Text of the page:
Spit Happens #46 – Wine Trends in BC and Beyond

In my new life as a wine tour guide I spend a lot of time behind the scenes at wineries talking to winemakers owners and marketing staff. They alert me to upcoming releases of wines , vineyard acquisitions and all sorts of new things happening in the Okanagan wine scene. This invariably leads to discussions with the tour guests about what’s happening in the industry. I try to focus the discussion on trends that increase the wine quality or that raise the profile of the BC wine industry in a more general way.

One of the major trends in BC is wineries that explore the concept of Terroir . Terroir is a French word that means sense of place. It’s your vineyards aspect to the sun, soil type, diurnal temperature changes (daytime to nighttime ) and anything else that is different than your neighbour . If you can demonstrably show that your piece of dirt is significantly unique from another winery and makes a noticeable difference to the flavour , aromatics or structure to the wine you make you can legitimately charge more for the wine. In business we call that a unique selling proposition. This process has been under way in BC for awhile with varying degrees of success.

Why didn’t we do it right at the start of our wine industry ? The answer is it didn’t matter until it did matter. Cryptic huh ? When our industry was in it’s infancy Terroir was a detriment to it as we didn’t have the experience that well known Terroir regions of the world like France and Italy had. So the solution was to say it didn’t matter and that we were every bit as good as any other country ( even if we weren’t ) . With increased numbers of wineries and vineyards in BC we then had to stand out from our neighbouring winery. The best way to do that is to then say my piece of dirt is better than my completion down the street or down the valley. The viticulturists started to do soil pit tests, ground penetrating radar analysis and sophisticated temperature recording and modelling. The winemakers started identifying the specific Terroir locations on the properties and vinifying the lots separately . Suddenly they started to realize certain batches were more aromatic, deeper in colour or had a structure that would allow them to age longer. This experimentation leads to the identification of the best spots and Voila ! Single vineyard wines are born, you can charge more for your wine, brand expansion happens and if the market agrees with your assessment then your price for the vineyard can be substantially more when you sell.

Who does this well in British Columbia ? I’ll give you one example Synchromesh Winery in Okanagan Falls. Alan Dickinson is making world class Riesling that are unique , flavorful and compete with some of the best wines in the world. Buy them cellar them and thank me later. Just leave some for me.

Thanks for your time.

If you have any feedback we would love to hear from you on our Facebook page. https://www.facebook.com/winecellardepot/ .

Also check out our Houzz Page for design ideas and planning. http://www.houzz.com/pro/winecellardepot/wine-cellar-depot

Remember Spit Happens, tell your friends, drink great wine and eat great food.

Cheers
David Lancelot

 

Spit Happens #45 – Gruner Vetliner

Gruner Veltliner isn’t exactly a grape variety that comes to mind when you are thinking of classic age worthy wines. If it isn’t in your repertoire it deserves to be. Gruner Veltliner or Gruve ( as all the cool kids call it ) is an unrecognized superstar in the age worthy white wine category. Many years ago in my other life I attended a lecture at the Society of Wine Educators Conference in Vancouver BC. The keynote speaker was Terry Theise.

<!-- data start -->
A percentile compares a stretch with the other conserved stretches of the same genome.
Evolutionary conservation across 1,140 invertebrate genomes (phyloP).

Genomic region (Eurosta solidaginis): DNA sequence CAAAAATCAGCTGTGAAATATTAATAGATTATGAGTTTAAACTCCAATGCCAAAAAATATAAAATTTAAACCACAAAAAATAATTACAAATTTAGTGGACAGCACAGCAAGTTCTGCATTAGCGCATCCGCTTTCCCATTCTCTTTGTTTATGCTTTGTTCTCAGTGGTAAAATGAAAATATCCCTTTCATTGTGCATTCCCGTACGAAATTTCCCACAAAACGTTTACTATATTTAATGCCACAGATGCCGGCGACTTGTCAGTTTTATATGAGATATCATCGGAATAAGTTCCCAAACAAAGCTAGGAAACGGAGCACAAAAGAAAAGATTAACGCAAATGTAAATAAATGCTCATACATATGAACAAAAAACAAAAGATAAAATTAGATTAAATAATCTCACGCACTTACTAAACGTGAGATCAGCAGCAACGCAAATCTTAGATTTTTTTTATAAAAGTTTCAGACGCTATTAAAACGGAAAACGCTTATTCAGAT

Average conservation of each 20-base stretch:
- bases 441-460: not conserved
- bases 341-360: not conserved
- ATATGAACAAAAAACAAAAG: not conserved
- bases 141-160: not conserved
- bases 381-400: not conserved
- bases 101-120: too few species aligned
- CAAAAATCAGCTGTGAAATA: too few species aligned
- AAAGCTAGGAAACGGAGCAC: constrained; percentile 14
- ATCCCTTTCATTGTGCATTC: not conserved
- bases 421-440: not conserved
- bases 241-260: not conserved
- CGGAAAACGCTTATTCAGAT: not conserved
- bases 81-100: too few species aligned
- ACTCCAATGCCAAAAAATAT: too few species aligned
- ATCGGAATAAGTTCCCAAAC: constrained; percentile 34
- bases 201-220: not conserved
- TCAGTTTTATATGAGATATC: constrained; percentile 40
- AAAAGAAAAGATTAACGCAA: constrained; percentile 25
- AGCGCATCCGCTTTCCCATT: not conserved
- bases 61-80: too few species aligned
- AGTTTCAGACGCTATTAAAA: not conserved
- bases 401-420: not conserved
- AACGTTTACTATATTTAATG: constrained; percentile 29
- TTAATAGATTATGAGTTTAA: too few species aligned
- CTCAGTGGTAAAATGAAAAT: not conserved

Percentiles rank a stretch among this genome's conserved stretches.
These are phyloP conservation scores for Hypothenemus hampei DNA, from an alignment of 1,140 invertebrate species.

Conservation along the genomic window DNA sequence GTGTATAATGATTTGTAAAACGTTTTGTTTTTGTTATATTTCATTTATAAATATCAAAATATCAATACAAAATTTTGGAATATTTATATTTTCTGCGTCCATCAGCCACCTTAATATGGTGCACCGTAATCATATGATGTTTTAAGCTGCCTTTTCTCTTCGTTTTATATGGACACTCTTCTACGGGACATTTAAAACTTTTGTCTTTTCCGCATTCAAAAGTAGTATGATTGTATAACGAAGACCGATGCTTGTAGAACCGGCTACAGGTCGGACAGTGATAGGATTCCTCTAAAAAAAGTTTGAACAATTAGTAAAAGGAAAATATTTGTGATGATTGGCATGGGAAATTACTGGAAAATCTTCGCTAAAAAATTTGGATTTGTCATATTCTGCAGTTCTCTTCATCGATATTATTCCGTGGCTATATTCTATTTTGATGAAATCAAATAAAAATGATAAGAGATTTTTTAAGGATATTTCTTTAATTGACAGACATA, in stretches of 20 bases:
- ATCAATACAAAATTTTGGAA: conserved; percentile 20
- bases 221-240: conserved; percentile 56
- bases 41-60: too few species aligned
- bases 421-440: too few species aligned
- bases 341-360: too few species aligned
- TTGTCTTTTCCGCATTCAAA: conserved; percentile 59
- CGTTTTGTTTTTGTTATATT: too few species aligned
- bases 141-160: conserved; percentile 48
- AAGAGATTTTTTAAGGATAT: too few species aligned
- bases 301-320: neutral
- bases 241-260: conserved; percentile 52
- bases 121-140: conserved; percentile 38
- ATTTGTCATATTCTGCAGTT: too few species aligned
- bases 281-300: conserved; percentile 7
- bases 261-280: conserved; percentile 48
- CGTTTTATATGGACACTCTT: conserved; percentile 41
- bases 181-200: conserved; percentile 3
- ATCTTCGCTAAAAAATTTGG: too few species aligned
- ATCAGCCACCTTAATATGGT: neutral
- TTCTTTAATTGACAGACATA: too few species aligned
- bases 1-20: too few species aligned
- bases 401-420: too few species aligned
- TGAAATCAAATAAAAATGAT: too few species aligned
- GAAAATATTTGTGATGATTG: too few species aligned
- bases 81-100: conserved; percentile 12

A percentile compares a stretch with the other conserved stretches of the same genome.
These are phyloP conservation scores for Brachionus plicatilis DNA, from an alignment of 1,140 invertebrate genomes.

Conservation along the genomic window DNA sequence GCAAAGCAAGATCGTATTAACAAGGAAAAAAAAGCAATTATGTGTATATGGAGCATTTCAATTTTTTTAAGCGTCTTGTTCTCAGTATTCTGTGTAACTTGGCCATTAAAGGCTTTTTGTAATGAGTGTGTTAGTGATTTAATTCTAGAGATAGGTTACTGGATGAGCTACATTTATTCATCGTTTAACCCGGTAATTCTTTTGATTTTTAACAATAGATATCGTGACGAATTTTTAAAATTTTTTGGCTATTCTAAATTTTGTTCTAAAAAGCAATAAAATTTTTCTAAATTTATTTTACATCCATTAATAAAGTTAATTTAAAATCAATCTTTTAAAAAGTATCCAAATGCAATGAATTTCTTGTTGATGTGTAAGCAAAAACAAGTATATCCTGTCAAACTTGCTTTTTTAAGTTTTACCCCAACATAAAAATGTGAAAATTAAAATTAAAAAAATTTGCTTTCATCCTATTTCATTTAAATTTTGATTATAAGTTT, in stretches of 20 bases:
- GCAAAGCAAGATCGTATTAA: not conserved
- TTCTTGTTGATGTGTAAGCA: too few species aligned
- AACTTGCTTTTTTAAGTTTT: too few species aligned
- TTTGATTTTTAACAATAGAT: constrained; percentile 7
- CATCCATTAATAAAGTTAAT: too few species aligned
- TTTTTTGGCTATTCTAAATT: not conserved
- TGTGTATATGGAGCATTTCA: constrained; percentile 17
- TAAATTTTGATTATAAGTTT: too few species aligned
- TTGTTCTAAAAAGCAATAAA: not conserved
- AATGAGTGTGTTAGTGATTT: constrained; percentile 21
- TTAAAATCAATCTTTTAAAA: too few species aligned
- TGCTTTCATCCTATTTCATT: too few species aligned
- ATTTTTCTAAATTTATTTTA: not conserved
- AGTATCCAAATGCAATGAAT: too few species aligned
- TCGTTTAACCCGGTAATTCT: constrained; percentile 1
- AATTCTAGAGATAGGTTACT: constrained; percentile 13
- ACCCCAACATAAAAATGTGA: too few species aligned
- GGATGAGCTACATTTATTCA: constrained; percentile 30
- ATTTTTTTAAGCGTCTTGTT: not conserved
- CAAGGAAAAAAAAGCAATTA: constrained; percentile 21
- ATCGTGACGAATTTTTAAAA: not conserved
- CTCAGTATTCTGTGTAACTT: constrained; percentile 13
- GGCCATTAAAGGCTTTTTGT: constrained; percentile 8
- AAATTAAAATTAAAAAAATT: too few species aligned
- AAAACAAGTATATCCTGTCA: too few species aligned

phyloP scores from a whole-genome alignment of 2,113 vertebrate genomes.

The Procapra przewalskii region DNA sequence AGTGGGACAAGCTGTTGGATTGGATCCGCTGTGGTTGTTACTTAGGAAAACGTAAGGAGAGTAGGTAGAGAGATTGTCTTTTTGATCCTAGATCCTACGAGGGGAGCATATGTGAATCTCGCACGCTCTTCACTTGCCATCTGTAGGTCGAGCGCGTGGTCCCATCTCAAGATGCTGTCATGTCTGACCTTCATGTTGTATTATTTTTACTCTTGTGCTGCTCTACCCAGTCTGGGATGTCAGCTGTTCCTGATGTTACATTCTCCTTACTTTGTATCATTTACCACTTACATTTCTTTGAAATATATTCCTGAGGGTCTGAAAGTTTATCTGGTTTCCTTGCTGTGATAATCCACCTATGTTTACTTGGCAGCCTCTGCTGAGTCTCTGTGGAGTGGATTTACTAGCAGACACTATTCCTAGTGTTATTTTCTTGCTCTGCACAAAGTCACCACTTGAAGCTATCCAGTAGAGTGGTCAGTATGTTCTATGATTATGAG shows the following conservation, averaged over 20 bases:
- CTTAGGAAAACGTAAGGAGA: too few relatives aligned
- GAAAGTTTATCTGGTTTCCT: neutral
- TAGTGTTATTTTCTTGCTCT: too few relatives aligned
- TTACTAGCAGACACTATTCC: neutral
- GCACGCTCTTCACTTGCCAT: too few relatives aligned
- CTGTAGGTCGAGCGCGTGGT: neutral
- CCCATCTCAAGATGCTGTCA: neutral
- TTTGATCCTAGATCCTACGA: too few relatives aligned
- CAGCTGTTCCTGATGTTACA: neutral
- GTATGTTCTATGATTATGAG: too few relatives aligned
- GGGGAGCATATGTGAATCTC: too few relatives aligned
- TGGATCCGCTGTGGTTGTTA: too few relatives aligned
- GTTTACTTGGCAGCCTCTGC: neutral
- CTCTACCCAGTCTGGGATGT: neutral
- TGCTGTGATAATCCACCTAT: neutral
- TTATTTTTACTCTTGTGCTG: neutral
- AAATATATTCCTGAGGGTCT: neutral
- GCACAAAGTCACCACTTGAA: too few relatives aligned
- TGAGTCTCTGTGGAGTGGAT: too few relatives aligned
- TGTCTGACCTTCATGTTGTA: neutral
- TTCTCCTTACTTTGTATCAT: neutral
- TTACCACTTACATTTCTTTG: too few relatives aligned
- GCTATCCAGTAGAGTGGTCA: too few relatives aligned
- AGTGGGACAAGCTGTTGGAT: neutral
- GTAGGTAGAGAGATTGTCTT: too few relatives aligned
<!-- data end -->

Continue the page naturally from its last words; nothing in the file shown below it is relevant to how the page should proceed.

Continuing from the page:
Terry is the import partner for a high quality importer in the United States called Skurnik Wines. I have long considered this agent the premiere National importer of European wines to the US. Terry showed us wines the Austria that had not been available in our market for years. A scandal in the Austria wine market meant there was a long period with no availability of the wines in many parts of the world. He poured us 20 year old Gruner Veltliner that was clean and showed very little oxidation. It was reminiscent of great aged Chassagne Montrachet. I was stunned and the room positively vibrated with excitement . We immediately made plans for Austrian wines to be a part of the Marquis Wine Cellars offerings. Producers such as Nigl, Prager, Solomon and Kracher became a staple in the store. That got me thinking about Gruve and other places it might do very well. Mendocino or Santa Barbara might be possible locations but how about closer to home ?

There was a time when I thought it might do well in Naramata and I actively lobbied a winery there to plant it with no success . I shelved the idea and went back to doing what I do best ,selling wine. Then what do you know ? I started to see a few people testing it out . Currently I know of 4 places it’s planted , De Vine in Saanich ( not currently listed on their website ) Border Town , Summerhill and Culmina. While I have not tasted the first 3 lately I have tried the Culmina Wines since the first release and they have impressed me a lot. Fresh and clean with a nice bright core of acid and enough texture that would lead me to believe they could age 10-15 years.

Check out Culmina at http://www.culmina.ca/ And buy some. They say up to 3 years aging . I think this could and should go much longer.

Thanks for your time.

If you have any feedback we would love to hear from you on our Facebook page. https://www.facebook.com/winecellardepot/.

Also check out our Houzz Page for design ideas and planning. http://www.houzz.com/pro/winecellardepot/wine-cellar-depot

Remember Spit Happens, tell your friends, drink great wine and eat great food.

Cheers

David Lancelot

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